Crosman Icon
Crosman’s Icon is a new precharged pneumatic (PCP) air rifle.

Part 1
Part 2

This report covers:

  • The trigger
  • The single shot tray
  • There’s more
  • Velocity
  • Crosman Premier 7.9-grain
  • No flat shot
  • Summary

I pondered over today’s report for most of this month. I wanted to do a second velocity test of the new Crosman Icon, and I also wanted to adjust the trigger, as I promised. I also discovered some things about the Icon that I will share with you today. Let’s get started!

The trigger

There is a single adjustment on the Icon trigger, and the instructions in the manual say that you can change the length of the second stage pull. WAIT A MINUTE — CHANGE THE LENGTH OF THE STAGE TWO PULL??? Stage two isn’t supposed to have a “length.” It’s supposed to break sharply. However, I adjusted the trigger and discovered the manual is correct. By turning the adjustment screw counterclockwise you shorten the first stage pull and turn stage two into something that moves and does have some length.

What I discovered was the Icon trigger came set at the best place from the factory. The manual says that, but we are airgunners and we don’t believe anyone who’s not us, do we? We certainly don’t believe no stinking’ manual! When I adjusted the trigger to make stage one shorter stage one pulled with 2.3 lbs. and stage two broke with 3lbs. 9 oz. When I set it back to where the factory had set it stage one took 1 lb. 4 oz. and stage two broke at 3 lbs. 4 ozs. That is even better than I recorded in Part 2.

The single shot tray

I told you that the pellets were falling behind the rear of the single shot tray and several of you had trouble visualizing that. So, I will show you.

Icon stuck pellet
There’s your picture. The pellet has fallen behind the single shot tray.

There’s more

But wait… Then I tried to start the velocity test, so I loaded another pellet and it fell behind the single shot tray too. The first pellet was not there anymore, and I thought it had fallen out of the gun.

Oh it fell allright — INTO THE ACTION!!! I loaded a third pellet into the breech (the rear of the barrel, just ahead of the single shot tray) and “click.” The rifle didn’t fire. I cocked it again and again and it would not fire. Do you remember that I told you about this in Part 2? I didn’t know then what happened. Now I think I do. Pellets have fallen back into the action and are stopping the bolt from going forward hard enough or far enough to hit the valve stem.

So I turned the rifle upside down opened the bolt and hit the stock hard with the back of my hand, making a pellet fall out of the bolt. But the rifle still would not fire. So I took it to my workbench opened the bolt again and hit the stock several more times with a rubber mallet. Two more pellets fell out. Wanna see ‘em?

Icon damaged pellets
These two guys fell out of the open bolt when I hit the Icon stock with a rubber mallet.

Since the rifle was already loaded I fired it into the trap and this time it fired. I missed the sky screens with this first shot.

The lesson here is to always load pellets into the single shot tray with the rifle held level. You tend to point the muzzle up to load, but with this rifle that’s not good.

Velocity

Okay, let’s do the velocity test. Reader Alan McD suggested this.

“BB,

Strange results, that’s for sure. It would be interesting to see a full string with one pellet as a sort of “baseline” for the gun, without jumping between weights or different sizes. It could show what is happening better.”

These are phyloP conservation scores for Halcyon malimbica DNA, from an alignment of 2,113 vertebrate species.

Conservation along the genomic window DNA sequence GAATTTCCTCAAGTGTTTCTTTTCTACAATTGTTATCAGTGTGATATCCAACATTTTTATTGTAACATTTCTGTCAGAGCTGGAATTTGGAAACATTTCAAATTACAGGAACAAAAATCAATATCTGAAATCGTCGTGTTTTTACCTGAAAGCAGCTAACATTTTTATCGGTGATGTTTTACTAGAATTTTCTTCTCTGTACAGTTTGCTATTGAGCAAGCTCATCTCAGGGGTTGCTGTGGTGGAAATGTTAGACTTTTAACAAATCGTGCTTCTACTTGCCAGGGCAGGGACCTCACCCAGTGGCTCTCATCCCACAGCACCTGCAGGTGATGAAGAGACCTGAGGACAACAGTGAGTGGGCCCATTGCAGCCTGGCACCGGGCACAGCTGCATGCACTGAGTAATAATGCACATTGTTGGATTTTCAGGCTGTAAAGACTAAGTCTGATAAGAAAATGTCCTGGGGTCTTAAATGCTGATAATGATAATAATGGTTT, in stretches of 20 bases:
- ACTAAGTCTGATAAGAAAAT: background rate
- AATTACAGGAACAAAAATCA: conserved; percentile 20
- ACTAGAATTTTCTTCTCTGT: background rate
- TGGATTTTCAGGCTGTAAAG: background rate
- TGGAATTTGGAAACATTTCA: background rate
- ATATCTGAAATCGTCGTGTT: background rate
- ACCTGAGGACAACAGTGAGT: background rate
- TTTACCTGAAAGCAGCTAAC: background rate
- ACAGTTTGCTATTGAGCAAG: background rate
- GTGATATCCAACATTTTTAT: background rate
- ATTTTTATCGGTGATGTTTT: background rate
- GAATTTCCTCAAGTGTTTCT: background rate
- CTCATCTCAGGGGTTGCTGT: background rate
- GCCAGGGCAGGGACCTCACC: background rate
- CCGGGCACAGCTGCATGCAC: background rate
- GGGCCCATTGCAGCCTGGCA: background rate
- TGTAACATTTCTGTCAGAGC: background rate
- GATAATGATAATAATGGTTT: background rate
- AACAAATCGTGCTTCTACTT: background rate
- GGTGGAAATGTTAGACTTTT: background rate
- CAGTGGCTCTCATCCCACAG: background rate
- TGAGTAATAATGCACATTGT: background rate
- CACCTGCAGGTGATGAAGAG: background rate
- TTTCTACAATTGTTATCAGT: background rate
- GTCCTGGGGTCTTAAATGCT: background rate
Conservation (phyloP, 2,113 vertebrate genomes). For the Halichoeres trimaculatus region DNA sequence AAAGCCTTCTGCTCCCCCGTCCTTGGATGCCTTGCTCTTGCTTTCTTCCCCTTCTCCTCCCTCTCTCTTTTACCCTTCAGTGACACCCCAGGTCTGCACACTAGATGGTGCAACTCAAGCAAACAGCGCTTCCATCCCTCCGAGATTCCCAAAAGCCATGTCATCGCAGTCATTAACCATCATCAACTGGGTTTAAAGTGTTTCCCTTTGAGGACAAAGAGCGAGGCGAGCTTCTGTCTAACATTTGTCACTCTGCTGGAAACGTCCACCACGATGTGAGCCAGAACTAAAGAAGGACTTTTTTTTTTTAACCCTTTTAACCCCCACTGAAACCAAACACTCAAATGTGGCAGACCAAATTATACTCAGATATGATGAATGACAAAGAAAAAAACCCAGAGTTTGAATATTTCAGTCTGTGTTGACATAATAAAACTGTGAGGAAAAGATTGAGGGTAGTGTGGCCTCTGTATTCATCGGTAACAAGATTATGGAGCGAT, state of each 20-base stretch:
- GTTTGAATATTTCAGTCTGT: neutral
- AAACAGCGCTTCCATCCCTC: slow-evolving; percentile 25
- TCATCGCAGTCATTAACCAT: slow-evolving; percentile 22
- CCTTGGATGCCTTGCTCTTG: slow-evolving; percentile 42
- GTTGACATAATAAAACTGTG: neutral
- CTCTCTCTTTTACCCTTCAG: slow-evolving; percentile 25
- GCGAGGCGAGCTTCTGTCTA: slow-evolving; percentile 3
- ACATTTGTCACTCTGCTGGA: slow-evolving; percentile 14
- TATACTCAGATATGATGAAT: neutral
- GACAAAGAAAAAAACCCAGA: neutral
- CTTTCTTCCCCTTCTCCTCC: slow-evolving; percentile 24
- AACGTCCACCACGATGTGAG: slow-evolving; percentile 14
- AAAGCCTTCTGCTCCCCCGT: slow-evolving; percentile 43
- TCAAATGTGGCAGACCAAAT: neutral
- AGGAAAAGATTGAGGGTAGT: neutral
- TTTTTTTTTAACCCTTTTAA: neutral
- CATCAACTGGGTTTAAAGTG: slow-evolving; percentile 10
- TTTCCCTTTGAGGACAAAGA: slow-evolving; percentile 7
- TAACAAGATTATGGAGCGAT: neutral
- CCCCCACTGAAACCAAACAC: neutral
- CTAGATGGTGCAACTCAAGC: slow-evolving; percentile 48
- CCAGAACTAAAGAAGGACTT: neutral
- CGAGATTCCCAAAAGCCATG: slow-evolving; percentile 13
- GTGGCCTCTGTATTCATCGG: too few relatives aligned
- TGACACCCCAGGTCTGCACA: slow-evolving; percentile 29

Find a Hawke Scope

Crosman Premier 7.9-grain

That was a great idea. So I did it. And I shot only the now-obsolete Crosman Premier 7.9-grain pellet for the velocity test. After all — the Icon is a Crosman airgun. I will show you every shot.

Shot…….Vel
1………..did not register
2………..956
3………..956
4………..967
5………..968
6………..966
7………..960
8………..960
9………..DNR
10………977
11………DNR
12………977
13………970
14………977
15………970
16………969
17………966
18………969
19………954
20………964
21………960
22………957
23………956
24………953
25………956
26………941
27………941
28………946
29………935
30………938
31………933
32………929
33………927
34………923
35………922
36………915
37………917
38………912
39………912
40………904
41………892
42………898
43………890
44………875
45………887
46………875
47………879
48………870

There! This list of velocities is why a chronograph is so important when testing an airgun — especially a PCP. At shot number 34 here is what the onboard pressure gauge read.

Icon gauge
This is what the Icon gauge read after the 34th shot.

No flat spot

So I kept on shooting for awhile longer. But everyone can see that the velocity is dropping — right? In fact if you look at all the numbers on the list you see there is no real flat spot in the velocity. It moves up and then drops back down.

So if you want to shoot groups at 50 yards I suggest starting at shot number 5 after a fill and stopping after shot 18. That gives you 14 shots that vary no more than 17 f.p.s. (960 to 977 f.p.s.). Sure it won’t always be exactly like this string, but it should be close every time.

From this velocity test it looks like the Icon is more for shooting at closer distances. Out to 25 yards there are perhaps 23 good shots per fill. And for plinking at even closer distances there are certainly 42 good shots, though they will vary by 79 f.p.s. (898 to 977 f.p.s.).

When I stopped shooting at shot 48 the onboard gauge read 1600 psi, which is still in the green zone. So that green color on the onboard gauge is fairly meaningless. Instead, stop shooting when the needle says 2000 psi, which is in the middle of the green zone.

Summary

Now we know the Icon very well, and I plan to use this knowledge in the 25 yard accuracy test. I’m going to do something special for you that I’ve never done before! But that’s not next. Gonna shoot at 10 meters first with the open sights.